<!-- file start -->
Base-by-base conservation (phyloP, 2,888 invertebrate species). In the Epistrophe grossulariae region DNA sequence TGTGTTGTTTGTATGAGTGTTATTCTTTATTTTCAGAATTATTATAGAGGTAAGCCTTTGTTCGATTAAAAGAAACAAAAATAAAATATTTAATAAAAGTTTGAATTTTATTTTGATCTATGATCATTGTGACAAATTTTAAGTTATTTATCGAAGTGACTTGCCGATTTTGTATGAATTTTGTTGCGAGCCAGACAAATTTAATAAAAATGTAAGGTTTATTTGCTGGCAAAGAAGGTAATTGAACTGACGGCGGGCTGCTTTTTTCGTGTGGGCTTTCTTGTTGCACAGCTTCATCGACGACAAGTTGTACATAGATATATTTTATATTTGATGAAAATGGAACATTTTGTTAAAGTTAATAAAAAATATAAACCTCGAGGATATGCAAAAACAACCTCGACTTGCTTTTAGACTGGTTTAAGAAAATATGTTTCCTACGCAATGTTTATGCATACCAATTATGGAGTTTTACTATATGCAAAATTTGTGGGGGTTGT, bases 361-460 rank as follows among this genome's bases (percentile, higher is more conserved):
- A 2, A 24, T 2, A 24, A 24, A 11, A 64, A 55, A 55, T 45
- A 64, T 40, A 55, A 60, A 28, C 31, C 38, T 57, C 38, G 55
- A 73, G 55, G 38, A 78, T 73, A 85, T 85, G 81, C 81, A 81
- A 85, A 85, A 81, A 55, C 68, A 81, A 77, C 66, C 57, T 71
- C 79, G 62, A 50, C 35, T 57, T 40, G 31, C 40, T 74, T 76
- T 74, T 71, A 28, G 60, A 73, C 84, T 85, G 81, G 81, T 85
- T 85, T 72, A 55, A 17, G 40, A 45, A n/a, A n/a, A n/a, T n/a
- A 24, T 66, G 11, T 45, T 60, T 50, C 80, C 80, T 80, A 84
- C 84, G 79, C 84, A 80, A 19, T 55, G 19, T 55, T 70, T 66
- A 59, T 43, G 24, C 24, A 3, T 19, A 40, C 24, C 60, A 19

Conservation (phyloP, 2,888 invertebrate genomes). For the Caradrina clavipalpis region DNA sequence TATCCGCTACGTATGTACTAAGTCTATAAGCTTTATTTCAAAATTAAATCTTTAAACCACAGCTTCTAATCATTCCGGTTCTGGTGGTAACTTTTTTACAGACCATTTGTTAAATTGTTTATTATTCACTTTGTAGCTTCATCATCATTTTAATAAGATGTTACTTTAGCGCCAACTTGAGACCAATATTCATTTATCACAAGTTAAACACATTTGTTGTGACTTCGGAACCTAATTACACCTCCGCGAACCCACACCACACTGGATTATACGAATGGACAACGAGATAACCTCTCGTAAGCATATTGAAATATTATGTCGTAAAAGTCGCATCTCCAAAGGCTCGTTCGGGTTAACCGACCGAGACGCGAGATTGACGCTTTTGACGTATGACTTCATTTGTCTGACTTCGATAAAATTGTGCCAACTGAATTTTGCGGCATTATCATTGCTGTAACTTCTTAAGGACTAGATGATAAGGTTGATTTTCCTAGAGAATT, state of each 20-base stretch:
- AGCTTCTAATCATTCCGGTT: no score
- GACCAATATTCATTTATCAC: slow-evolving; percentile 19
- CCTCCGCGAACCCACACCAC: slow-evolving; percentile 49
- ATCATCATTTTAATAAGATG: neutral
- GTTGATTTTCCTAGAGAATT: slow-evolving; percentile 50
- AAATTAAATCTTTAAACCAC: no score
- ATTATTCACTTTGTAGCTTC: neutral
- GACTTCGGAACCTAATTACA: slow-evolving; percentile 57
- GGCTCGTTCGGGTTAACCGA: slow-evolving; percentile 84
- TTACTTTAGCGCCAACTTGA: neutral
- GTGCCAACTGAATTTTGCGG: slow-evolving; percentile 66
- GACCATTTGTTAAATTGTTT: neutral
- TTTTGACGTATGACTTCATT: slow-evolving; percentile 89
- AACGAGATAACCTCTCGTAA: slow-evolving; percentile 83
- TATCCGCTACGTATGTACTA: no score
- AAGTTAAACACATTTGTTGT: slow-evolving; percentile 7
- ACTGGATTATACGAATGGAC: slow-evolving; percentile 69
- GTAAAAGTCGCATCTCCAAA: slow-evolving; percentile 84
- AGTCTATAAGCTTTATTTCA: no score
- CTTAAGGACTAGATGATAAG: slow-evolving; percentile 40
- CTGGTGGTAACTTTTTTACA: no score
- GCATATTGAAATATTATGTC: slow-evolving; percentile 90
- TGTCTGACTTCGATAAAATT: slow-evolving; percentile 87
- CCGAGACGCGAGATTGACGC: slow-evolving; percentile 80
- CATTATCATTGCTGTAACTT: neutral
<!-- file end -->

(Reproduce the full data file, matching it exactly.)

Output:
Base-by-base conservation (phyloP, 2,888 invertebrate species). In the Epistrophe grossulariae region DNA sequence TGTGTTGTTTGTATGAGTGTTATTCTTTATTTTCAGAATTATTATAGAGGTAAGCCTTTGTTCGATTAAAAGAAACAAAAATAAAATATTTAATAAAAGTTTGAATTTTATTTTGATCTATGATCATTGTGACAAATTTTAAGTTATTTATCGAAGTGACTTGCCGATTTTGTATGAATTTTGTTGCGAGCCAGACAAATTTAATAAAAATGTAAGGTTTATTTGCTGGCAAAGAAGGTAATTGAACTGACGGCGGGCTGCTTTTTTCGTGTGGGCTTTCTTGTTGCACAGCTTCATCGACGACAAGTTGTACATAGATATATTTTATATTTGATGAAAATGGAACATTTTGTTAAAGTTAATAAAAAATATAAACCTCGAGGATATGCAAAAACAACCTCGACTTGCTTTTAGACTGGTTTAAGAAAATATGTTTCCTACGCAATGTTTATGCATACCAATTATGGAGTTTTACTATATGCAAAATTTGTGGGGGTTGT, bases 361-460 rank as follows among this genome's bases (percentile, higher is more conserved):
- A 2, A 24, T 2, A 24, A 24, A 11, A 64, A 55, A 55, T 45
- A 64, T 40, A 55, A 60, A 28, C 31, C 38, T 57, C 38, G 55
- A 73, G 55, G 38, A 78, T 73, A 85, T 85, G 81, C 81, A 81
- A 85, A 85, A 81, A 55, C 68, A 81, A 77, C 66, C 57, T 71
- C 79, G 62, A 50, C 35, T 57, T 40, G 31, C 40, T 74, T 76
- T 74, T 71, A 28, G 60, A 73, C 84, T 85, G 81, G 81, T 85
- T 85, T 72, A 55, A 17, G 40, A 45, A n/a, A n/a, A n/a, T n/a
- A 24, T 66, G 11, T 45, T 60, T 50, C 80, C 80, T 80, A 84
- C 84, G 79, C 84, A 80, A 19, T 55, G 19, T 55, T 70, T 66
- A 59, T 43, G 24, C 24, A 3, T 19, A 40, C 24, C 60, A 19

Conservation (phyloP, 2,888 invertebrate genomes). For the Caradrina clavipalpis region DNA sequence TATCCGCTACGTATGTACTAAGTCTATAAGCTTTATTTCAAAATTAAATCTTTAAACCACAGCTTCTAATCATTCCGGTTCTGGTGGTAACTTTTTTACAGACCATTTGTTAAATTGTTTATTATTCACTTTGTAGCTTCATCATCATTTTAATAAGATGTTACTTTAGCGCCAACTTGAGACCAATATTCATTTATCACAAGTTAAACACATTTGTTGTGACTTCGGAACCTAATTACACCTCCGCGAACCCACACCACACTGGATTATACGAATGGACAACGAGATAACCTCTCGTAAGCATATTGAAATATTATGTCGTAAAAGTCGCATCTCCAAAGGCTCGTTCGGGTTAACCGACCGAGACGCGAGATTGACGCTTTTGACGTATGACTTCATTTGTCTGACTTCGATAAAATTGTGCCAACTGAATTTTGCGGCATTATCATTGCTGTAACTTCTTAAGGACTAGATGATAAGGTTGATTTTCCTAGAGAATT, state of each 20-base stretch:
- AGCTTCTAATCATTCCGGTT: no score
- GACCAATATTCATTTATCAC: slow-evolving; percentile 19
- CCTCCGCGAACCCACACCAC: slow-evolving; percentile 49
- ATCATCATTTTAATAAGATG: neutral
- GTTGATTTTCCTAGAGAATT: slow-evolving; percentile 50
- AAATTAAATCTTTAAACCAC: no score
- ATTATTCACTTTGTAGCTTC: neutral
- GACTTCGGAACCTAATTACA: slow-evolving; percentile 57
- GGCTCGTTCGGGTTAACCGA: slow-evolving; percentile 84
- TTACTTTAGCGCCAACTTGA: neutral
- GTGCCAACTGAATTTTGCGG: slow-evolving; percentile 66
- GACCATTTGTTAAATTGTTT: neutral
- TTTTGACGTATGACTTCATT: slow-evolving; percentile 89
- AACGAGATAACCTCTCGTAA: slow-evolving; percentile 83
- TATCCGCTACGTATGTACTA: no score
- AAGTTAAACACATTTGTTGT: slow-evolving; percentile 7
- ACTGGATTATACGAATGGAC: slow-evolving; percentile 69
- GTAAAAGTCGCATCTCCAAA: slow-evolving; percentile 84
- AGTCTATAAGCTTTATTTCA: no score
- CTTAAGGACTAGATGATAAG: slow-evolving; percentile 40
- CTGGTGGTAACTTTTTTACA: no score
- GCATATTGAAATATTATGTC: slow-evolving; percentile 90
- TGTCTGACTTCGATAAAATT: slow-evolving; percentile 87
- CCGAGACGCGAGATTGACGC: slow-evolving; percentile 80
- CATTATCATTGCTGTAACTT: neutral